From canoeing through remote Ecuadorian rainforest with the Huaorani to exploring Swedish Lapland with the Sámi, we round up the most ethical ways to visit an indigenous community.
An increase in ethno-tourism trips (tourists visiting indigenous peoples to better understand their cultures) has coughed up concerns regarding the practice.
While most encounters are respectful, a number of tour operators are exploiting these communities for financial gain, which has led to harmful consequences for the indigenous peoples.
So how can you visit these communities without fanning the exploitation fire? It’s all to do with picking the right operator.
Tourist Concern’s Mark Watson and the team behind the World Responsible Tourism Awards have recommended the five trips below, all of which are guaranteed to humble visitors without humiliating their hosts.
1) Huaorani, Ecuador
The Huaorani Ecolodge sits in deepest, dampest Ecuador, where the Shiripuno River twinkles through Amazonian rainforest and curious kiskadees and kingfishers call from the trees.
As one of the country’s most remote eco lodges, it’s only accessible by quilla (traditional dugout canoe). Home to the Huaorani, a people un-contacted by the outside world until 1956, trips here offer fulfilling interactions with the community.
Winner of the Best Tour Operator for Cultural Engagement at the World Responsible Tourism Awards, visitors are taught traditional survival techniques and local dialect by the Huaorani, as well as learning about their ongoing fight against oil exploration.
2) Dukha, Mongolia
Visiting locals respectfully is key to Eternal Landscapes, a tiny ethical tour operator recommended by Tourism Concern, that concentrates on adventurous experiences throughout the rugged mountains and wilderness of Genghis Kahn country.
Offering various tours that allow travellers to interact with Mongolian communities, including homestays with Dukha nomads, Eternal Landscapes consciously reduces its impact through water conservation, waste minimisation and several other sustainable practices.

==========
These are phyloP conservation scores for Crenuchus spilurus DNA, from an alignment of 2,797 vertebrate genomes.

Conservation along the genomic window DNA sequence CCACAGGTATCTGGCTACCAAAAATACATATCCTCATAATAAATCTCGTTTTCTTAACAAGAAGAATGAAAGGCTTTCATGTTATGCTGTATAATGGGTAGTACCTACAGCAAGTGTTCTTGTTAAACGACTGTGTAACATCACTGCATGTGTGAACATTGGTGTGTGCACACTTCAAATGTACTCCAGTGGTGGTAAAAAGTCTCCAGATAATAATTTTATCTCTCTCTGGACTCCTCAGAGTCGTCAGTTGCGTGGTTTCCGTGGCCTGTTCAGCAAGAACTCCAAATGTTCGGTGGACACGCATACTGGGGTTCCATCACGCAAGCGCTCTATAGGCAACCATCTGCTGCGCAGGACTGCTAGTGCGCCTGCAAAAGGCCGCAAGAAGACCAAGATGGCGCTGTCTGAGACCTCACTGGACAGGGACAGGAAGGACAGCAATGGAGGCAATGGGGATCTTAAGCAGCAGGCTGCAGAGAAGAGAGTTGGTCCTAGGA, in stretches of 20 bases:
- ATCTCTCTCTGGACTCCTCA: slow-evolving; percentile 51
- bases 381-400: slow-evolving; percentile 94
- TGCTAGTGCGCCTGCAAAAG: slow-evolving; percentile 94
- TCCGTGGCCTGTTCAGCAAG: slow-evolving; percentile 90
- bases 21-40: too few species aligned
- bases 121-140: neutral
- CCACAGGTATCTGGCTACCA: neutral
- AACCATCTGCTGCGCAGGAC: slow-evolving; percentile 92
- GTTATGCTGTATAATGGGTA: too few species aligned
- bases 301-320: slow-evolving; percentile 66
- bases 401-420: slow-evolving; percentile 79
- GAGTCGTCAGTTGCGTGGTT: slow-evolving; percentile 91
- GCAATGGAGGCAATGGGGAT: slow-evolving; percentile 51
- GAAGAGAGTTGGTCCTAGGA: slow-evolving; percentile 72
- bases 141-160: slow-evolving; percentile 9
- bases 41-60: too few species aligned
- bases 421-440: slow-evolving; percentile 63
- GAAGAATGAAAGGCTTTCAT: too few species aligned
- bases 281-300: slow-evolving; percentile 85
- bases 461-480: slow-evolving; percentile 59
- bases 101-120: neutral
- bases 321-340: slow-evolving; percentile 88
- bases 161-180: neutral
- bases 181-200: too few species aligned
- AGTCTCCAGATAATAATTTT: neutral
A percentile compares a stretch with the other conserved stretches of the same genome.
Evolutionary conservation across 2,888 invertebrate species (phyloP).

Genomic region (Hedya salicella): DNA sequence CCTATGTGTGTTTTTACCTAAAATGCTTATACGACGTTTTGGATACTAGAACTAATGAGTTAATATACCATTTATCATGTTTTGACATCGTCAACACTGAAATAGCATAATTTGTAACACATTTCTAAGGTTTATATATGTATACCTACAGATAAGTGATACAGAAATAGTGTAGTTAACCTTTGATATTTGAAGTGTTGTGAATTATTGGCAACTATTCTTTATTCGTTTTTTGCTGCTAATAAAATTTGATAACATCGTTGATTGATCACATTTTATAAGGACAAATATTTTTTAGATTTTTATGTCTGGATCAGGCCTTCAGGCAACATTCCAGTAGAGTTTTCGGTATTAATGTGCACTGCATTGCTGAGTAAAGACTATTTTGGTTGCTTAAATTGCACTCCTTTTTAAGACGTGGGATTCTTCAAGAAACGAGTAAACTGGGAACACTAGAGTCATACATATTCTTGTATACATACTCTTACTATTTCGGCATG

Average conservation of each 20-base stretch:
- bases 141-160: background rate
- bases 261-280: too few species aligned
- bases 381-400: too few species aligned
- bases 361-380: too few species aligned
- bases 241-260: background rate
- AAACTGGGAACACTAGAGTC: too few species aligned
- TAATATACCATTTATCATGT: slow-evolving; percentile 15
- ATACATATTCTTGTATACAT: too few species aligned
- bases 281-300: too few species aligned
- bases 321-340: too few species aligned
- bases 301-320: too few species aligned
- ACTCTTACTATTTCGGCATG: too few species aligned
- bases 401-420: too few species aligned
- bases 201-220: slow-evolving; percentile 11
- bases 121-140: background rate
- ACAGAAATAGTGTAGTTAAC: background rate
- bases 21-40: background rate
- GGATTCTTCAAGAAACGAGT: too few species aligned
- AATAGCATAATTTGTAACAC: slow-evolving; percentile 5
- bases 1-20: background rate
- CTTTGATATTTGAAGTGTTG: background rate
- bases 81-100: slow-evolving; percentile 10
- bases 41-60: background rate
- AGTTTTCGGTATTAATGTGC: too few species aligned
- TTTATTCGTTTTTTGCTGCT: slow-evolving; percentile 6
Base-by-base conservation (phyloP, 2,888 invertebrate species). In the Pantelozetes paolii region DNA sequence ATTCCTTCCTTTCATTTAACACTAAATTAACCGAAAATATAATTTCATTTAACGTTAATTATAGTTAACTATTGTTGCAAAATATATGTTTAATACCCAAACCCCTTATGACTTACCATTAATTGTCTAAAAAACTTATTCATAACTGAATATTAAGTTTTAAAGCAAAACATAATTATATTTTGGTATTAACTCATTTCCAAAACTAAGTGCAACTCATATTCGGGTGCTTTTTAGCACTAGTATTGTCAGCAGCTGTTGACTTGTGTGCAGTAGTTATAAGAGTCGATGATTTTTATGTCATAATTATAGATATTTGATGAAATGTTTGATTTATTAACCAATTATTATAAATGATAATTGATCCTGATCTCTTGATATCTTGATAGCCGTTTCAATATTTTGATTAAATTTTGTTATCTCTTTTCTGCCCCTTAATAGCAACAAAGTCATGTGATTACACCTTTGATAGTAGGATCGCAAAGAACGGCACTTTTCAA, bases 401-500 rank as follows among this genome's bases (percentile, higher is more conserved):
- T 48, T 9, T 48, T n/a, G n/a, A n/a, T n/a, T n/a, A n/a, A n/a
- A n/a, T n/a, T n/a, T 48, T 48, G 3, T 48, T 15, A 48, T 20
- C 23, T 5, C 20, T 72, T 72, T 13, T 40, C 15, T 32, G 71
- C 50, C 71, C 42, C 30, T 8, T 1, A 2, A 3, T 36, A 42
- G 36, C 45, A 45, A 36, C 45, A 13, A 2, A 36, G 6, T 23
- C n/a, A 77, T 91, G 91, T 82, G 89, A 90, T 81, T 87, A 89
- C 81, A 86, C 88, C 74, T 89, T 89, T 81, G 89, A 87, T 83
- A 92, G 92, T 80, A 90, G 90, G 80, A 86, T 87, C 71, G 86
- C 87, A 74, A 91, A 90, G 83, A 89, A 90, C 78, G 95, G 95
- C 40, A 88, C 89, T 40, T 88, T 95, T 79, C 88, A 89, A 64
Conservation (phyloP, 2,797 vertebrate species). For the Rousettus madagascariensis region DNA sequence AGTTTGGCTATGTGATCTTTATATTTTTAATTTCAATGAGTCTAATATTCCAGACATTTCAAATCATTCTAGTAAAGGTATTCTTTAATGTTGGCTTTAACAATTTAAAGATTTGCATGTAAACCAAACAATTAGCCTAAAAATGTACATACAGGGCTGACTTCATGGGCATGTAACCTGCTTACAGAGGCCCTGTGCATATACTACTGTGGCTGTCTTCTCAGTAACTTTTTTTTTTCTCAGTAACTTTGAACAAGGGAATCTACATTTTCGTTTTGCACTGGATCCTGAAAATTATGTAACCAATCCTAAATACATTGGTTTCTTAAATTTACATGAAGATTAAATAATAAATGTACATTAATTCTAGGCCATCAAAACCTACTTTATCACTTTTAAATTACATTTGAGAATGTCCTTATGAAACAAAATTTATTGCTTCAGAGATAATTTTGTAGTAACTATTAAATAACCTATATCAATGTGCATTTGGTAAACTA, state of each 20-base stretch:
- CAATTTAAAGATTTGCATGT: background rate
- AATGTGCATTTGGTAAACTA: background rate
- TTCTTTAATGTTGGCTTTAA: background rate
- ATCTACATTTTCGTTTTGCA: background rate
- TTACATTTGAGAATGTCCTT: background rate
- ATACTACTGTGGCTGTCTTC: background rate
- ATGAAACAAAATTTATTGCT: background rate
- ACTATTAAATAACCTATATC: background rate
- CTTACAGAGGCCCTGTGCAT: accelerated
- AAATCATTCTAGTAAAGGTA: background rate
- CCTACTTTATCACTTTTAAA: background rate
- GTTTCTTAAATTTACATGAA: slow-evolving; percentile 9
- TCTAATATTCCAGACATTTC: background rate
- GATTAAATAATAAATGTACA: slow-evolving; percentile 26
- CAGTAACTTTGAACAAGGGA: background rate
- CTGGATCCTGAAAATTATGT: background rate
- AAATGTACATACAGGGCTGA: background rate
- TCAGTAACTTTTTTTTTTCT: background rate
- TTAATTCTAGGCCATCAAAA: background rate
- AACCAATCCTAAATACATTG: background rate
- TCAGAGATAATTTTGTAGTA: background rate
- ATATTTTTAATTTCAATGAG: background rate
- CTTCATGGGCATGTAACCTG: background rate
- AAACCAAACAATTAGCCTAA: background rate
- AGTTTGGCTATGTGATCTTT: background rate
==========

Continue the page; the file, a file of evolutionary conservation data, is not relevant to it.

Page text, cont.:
It also ploughs profits back into worthwhile local projects, so when you’re staying in a small ger camp (traditional felt tent camp), buying ingredients to make nogoon buuz (vegetable dumplings) from the local market, you know you’re helping the immediate community.
3) Iraqw, Tanzania
Not only will tourists encounter safari’s Big Five (the African lion, African elephant, Cape buffalo, African leopard, and black rhinoceros) with IntoAfrica’s excellent Tanzania Explorer itinerary, but they will also enjoy ethical interactions with the Iraqw and Maasi peoples.
Advocated by Tourism Concern, these indigenous encounters take place with the full co-operation of both communities, and trips also include schemes that assist local projects.
So with the backdrop of Serengeti sunsets, you can try the local Iraqw cuisine as musicians perform traditional songs or learn customary skills such as jewellery making. Elders are on hand to teach visitors about the history of their community as well.
More information: www.intoafrica.co.uk
4) Sámi, Sweden
Centuries of persecution nearly drove the Sámi from the Arctic region of Sápmi (predominantly northern Sweden and Norway). They were about ready to abandon their reindeer-herding livelihoods and leave their ancestral lands.
However, thanks to a rise in respectful yet profitable cultural tourism, the Sámi’s traditional existence is becoming viable, as we found out when we visited.
On a white sheet of snow below the dancing aurora borealis, those who travel to Sápmi with Nutti Sámi Siida, a Sámi-run ecotourism company, will experience hands-on lessons in indigenous Sámi culture. Expect rides in handcrafted sleighs and traditional Sápmi slow food, served by the open fires in giant lávvu-tents.
More information: www.nutti.se
5) Maasai, Kenya
Africa is a hotbed of faux pas when it comes to indigenous ethno-tourism, with exploitative, unauthentic and disrespectful tribal meetings cobbled together for tourist camera lenses.
The Naboisho Conservancy in Kenya, highly commended in recent World Responsible Tourism Awards, avoids these pitfalls by pairing visitors with guides from Africa’s Maasai people. This means that travellers are typically taken to the village where their guide grew up, not one attempting to appear traditional in order to bolster its touristic appeal.
The company also specialise in ethical wildlife safari tours, with a 20,200-hectare (50,000-acre) conservancy made up of land contributions from 500 Maasai landowners. It is home to one of the highest lion densities in the world, alongside the indigenous Maasai population.
More information: www.maranaboisho.com